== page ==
By Orville Williams
Leader of the Democratic National Alliance (DNA), Joanne Massiah, is calling out the nation’s top decision-makers for the “harsh” policy that refuses face-to-face learning to students who have yet to be vaccinated against Covid-19.
The decision to bar unvaccinated students from the classrooms was announced last week, with the government warning that, “any secondary school student who has failed to receive the Covid-19 vaccine … shall not enter onto the premises of their schools on Thursday November 11, until vaccinated”.
It has been reiterated that the sole purpose of the policy is to ensure the safety of all those who utilise the school compounds, but Massiah has asked why such a strict rule is even necessary, considering that the majority of the student population has already been inoculated.
“Why have a policy when, out of your 8,000 eligible student population, you’re saying approximately 6,000 have been vaccinated? That’s 75 percent of that population. We’re saying, why have such a harsh and inflexible policy,” she queried.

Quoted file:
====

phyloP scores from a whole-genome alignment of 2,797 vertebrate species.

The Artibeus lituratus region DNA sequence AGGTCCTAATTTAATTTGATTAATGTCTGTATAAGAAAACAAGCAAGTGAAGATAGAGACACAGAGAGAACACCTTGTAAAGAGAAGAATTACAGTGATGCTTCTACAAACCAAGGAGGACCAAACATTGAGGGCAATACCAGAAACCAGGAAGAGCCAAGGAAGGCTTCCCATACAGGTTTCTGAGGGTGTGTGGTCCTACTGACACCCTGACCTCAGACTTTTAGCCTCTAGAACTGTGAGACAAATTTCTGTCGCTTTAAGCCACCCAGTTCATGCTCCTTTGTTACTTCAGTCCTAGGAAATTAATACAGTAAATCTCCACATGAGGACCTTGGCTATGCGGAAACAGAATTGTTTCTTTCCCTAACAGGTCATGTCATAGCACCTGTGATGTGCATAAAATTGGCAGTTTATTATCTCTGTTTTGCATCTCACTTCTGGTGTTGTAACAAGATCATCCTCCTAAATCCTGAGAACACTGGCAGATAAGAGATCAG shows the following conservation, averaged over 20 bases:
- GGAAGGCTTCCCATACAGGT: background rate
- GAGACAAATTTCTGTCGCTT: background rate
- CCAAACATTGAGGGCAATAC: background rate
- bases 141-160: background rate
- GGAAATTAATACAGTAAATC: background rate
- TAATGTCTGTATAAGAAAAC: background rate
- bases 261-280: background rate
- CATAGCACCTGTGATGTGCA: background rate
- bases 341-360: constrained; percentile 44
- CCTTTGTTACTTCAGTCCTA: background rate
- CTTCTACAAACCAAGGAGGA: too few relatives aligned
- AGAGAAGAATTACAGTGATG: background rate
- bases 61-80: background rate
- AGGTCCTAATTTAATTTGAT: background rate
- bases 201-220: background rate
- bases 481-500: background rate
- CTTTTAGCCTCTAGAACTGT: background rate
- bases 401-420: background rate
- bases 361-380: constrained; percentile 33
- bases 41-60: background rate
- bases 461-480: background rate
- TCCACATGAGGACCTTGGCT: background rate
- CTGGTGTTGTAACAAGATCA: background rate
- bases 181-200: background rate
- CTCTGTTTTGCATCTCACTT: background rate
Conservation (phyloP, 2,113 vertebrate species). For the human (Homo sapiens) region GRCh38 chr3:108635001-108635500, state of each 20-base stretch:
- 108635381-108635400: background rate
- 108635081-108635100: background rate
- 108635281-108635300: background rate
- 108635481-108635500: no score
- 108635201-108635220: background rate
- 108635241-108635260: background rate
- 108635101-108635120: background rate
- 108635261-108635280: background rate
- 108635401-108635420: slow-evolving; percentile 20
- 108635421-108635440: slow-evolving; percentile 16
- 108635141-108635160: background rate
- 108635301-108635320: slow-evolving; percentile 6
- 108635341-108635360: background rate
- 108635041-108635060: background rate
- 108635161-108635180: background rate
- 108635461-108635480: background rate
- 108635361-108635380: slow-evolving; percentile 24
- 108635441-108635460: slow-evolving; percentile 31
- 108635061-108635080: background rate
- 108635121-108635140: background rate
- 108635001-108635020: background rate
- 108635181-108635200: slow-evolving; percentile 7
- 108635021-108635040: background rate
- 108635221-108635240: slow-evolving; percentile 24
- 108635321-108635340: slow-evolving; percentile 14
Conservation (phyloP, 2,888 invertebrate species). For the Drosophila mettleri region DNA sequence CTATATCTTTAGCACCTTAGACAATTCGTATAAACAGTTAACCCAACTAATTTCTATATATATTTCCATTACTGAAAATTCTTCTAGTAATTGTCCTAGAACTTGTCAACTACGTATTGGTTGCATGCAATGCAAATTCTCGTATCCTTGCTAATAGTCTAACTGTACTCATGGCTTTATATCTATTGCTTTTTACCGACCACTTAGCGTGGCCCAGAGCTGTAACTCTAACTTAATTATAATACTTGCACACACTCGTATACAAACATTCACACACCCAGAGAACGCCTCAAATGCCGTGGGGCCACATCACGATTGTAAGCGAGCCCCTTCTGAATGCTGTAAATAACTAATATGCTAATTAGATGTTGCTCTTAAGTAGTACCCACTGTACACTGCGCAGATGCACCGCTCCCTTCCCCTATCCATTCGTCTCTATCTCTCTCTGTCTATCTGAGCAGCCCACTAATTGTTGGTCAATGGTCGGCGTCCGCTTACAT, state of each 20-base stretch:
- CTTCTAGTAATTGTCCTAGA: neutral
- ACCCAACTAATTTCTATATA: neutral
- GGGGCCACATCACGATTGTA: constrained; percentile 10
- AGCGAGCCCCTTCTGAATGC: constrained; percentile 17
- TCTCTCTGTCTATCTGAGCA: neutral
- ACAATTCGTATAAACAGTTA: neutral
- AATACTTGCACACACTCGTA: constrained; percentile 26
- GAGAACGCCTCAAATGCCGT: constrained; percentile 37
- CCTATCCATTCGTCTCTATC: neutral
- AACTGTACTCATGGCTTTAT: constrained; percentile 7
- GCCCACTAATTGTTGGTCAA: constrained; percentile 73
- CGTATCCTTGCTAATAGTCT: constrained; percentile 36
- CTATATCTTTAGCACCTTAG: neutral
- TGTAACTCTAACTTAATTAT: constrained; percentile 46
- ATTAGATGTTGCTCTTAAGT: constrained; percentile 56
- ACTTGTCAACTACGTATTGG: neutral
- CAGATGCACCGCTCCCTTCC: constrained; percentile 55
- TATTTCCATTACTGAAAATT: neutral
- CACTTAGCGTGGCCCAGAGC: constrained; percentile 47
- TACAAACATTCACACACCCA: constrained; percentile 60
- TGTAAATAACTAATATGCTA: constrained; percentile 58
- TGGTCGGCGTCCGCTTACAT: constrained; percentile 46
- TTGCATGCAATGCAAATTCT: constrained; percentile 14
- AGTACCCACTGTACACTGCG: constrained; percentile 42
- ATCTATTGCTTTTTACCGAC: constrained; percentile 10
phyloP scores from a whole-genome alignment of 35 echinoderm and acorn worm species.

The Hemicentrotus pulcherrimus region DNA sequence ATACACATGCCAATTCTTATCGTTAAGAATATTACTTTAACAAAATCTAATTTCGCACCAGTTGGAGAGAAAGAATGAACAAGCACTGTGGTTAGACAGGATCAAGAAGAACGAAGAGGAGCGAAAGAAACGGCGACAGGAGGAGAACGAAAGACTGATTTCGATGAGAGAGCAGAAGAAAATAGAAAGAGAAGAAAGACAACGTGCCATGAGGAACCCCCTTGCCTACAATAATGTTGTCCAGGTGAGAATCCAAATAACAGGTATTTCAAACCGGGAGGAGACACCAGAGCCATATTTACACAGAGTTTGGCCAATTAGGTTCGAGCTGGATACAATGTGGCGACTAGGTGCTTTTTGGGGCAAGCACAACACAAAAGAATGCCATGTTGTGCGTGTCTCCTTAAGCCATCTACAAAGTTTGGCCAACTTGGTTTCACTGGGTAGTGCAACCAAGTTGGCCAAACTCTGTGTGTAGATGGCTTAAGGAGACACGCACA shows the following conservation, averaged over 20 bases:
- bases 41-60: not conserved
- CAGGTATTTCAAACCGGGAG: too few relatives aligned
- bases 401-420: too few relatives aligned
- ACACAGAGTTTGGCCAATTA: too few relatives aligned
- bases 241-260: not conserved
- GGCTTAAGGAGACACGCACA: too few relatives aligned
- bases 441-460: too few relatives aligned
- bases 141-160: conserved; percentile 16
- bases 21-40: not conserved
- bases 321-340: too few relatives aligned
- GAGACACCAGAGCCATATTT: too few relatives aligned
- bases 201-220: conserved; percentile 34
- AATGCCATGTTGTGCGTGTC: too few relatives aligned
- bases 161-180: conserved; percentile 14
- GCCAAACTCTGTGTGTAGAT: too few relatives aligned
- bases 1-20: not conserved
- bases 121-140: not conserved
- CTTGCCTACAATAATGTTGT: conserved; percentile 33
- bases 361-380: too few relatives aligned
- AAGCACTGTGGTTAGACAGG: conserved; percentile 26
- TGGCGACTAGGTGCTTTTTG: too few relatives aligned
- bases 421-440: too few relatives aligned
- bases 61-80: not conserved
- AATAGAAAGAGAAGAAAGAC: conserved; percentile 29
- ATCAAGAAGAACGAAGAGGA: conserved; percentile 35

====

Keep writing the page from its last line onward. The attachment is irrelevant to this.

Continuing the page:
The DNA leader is not alone in that thinking, as many critics have asked similar questions of the government decision, including whether the country’s leaders are concerned about the possibility of some students being left behind as a result.
They believe, because of the numerous disruptions the students have already faced due to the pandemic, some leeway should be afforded to them, regardless of their vaccination status.
Massiah also shared a bit of advice for the decision-makers, while suggesting the likely motive behind the hard-and-fast approach.
“It’s not too late to engage the people…to continue to educate people…to try to persuade those persons who fall into vulnerable groups…[and] to try to persuade the adult population to become vaccinated.
“When you turn your attention to children, in the face of recommendations from [the Pan-American Health Organization] PAHO and [the World Health Organization] WHO, it suggests to me that you intend to reach your 80,000 target number by any means necessary,” she said.